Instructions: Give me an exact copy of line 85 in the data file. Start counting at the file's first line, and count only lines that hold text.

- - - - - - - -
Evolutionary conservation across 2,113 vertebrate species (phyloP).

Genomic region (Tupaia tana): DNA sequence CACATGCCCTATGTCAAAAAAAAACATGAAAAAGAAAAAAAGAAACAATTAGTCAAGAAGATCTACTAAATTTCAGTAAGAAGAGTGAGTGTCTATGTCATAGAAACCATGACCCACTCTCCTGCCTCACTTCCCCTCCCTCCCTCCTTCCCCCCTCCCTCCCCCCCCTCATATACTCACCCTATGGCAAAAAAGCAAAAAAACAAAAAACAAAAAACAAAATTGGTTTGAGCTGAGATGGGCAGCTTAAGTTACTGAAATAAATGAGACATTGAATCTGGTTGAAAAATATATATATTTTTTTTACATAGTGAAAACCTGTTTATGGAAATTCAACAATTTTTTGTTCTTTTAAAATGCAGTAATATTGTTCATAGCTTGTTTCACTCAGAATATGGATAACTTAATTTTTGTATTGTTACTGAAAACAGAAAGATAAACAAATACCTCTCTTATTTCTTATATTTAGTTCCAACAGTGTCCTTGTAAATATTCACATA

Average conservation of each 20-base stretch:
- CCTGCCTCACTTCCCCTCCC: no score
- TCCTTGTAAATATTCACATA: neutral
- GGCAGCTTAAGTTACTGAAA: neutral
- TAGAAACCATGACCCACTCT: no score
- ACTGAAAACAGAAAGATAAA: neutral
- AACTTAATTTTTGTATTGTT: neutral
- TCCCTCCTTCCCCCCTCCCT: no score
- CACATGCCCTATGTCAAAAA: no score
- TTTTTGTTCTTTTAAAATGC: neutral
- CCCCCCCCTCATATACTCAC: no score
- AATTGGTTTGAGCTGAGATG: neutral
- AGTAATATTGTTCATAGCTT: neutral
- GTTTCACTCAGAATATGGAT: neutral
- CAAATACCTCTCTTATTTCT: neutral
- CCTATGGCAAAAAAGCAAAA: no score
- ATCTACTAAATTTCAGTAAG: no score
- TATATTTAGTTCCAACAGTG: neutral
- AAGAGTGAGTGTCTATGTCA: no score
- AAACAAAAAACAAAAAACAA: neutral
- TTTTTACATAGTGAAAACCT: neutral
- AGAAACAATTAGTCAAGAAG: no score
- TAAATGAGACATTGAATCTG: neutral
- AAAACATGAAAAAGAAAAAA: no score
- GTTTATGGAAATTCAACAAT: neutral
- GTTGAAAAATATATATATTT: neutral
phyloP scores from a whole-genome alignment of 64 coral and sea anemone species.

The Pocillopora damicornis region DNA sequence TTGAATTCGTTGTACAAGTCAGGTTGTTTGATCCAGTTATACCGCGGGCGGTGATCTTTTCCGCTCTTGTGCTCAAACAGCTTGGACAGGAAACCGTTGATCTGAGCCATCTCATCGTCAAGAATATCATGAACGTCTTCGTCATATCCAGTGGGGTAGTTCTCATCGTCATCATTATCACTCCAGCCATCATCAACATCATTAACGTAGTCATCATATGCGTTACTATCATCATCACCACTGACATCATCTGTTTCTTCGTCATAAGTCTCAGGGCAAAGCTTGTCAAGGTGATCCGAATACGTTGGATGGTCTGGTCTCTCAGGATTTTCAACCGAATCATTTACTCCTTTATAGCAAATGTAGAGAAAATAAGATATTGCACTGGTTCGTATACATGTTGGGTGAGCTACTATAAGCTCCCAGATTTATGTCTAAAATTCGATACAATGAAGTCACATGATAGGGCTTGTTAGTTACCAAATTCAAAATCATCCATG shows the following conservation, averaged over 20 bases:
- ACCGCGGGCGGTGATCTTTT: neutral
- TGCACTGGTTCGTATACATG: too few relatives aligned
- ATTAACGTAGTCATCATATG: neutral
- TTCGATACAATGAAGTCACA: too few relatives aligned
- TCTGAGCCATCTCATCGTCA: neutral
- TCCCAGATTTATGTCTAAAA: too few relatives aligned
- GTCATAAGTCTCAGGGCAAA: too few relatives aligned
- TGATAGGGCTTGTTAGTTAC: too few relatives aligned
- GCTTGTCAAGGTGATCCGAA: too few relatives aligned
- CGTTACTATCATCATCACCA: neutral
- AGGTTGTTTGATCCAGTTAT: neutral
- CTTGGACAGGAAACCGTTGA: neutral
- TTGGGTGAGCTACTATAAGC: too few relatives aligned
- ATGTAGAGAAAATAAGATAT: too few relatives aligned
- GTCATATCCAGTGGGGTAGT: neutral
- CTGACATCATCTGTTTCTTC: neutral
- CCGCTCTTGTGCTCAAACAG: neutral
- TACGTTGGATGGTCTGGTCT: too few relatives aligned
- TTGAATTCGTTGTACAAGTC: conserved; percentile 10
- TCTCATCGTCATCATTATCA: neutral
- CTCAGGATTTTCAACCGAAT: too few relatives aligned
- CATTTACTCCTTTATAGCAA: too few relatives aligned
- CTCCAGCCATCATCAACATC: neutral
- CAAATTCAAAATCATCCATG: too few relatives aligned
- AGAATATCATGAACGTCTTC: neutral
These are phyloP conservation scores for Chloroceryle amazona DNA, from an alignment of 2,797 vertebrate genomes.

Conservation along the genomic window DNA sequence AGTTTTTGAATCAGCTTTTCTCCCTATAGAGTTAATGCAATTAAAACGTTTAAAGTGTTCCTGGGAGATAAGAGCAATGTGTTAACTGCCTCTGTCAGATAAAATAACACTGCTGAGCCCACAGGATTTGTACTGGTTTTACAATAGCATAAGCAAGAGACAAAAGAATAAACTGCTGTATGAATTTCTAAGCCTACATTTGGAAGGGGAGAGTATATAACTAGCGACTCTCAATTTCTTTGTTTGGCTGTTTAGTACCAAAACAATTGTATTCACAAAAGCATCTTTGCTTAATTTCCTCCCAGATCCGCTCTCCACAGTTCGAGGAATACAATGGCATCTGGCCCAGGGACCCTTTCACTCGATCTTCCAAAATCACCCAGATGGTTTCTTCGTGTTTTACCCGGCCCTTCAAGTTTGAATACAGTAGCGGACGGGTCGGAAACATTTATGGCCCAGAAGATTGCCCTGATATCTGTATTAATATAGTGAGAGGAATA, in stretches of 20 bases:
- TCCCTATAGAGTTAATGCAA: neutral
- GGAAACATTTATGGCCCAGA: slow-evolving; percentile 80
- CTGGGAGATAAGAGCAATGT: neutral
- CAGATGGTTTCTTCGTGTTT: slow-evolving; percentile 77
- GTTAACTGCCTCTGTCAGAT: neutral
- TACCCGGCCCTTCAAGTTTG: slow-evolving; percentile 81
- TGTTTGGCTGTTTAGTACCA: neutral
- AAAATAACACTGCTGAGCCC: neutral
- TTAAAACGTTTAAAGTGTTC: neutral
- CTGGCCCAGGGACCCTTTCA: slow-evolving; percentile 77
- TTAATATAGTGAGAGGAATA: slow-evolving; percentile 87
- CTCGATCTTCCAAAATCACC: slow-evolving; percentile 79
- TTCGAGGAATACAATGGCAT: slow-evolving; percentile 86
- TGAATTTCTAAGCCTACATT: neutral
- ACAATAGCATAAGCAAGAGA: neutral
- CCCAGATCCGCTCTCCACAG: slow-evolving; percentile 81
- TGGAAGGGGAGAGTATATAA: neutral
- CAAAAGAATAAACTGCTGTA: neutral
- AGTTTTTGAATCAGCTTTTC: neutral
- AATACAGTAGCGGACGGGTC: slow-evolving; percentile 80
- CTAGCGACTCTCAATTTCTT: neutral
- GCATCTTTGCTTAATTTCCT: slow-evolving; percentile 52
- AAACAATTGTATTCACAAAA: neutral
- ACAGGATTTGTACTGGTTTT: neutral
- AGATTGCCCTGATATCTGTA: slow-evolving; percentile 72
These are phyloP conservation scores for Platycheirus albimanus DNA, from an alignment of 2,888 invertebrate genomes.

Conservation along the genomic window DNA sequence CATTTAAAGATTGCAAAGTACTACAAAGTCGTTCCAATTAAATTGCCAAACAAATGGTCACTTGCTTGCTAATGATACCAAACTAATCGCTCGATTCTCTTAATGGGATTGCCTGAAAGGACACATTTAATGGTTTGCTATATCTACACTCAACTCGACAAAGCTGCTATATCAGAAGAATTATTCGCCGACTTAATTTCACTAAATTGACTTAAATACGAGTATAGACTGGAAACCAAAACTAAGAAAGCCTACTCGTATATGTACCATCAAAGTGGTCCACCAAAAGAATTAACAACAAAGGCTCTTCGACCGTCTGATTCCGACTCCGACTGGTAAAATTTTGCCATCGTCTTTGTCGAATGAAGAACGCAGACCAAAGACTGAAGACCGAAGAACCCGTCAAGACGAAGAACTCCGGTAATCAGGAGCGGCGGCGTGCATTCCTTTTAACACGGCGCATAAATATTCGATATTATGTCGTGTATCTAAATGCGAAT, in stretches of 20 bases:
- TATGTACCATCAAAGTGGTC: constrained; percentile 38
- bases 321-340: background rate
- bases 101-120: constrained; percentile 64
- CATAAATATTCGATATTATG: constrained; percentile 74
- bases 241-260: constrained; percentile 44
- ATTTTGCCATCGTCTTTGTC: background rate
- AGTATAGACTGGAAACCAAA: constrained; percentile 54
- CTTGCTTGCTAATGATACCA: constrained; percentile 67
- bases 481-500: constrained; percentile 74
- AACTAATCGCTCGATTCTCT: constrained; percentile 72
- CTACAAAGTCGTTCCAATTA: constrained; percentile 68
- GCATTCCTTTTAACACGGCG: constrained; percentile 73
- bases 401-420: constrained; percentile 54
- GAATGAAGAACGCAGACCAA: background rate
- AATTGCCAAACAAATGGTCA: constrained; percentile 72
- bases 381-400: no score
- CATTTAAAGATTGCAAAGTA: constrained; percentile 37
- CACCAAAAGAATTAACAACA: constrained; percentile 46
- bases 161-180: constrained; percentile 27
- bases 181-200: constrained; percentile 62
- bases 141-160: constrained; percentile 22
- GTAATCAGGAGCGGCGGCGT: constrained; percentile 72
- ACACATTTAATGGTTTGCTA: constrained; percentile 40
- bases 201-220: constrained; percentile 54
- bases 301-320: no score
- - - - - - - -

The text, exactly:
- TATGTACCATCAAAGTGGTC: constrained; percentile 38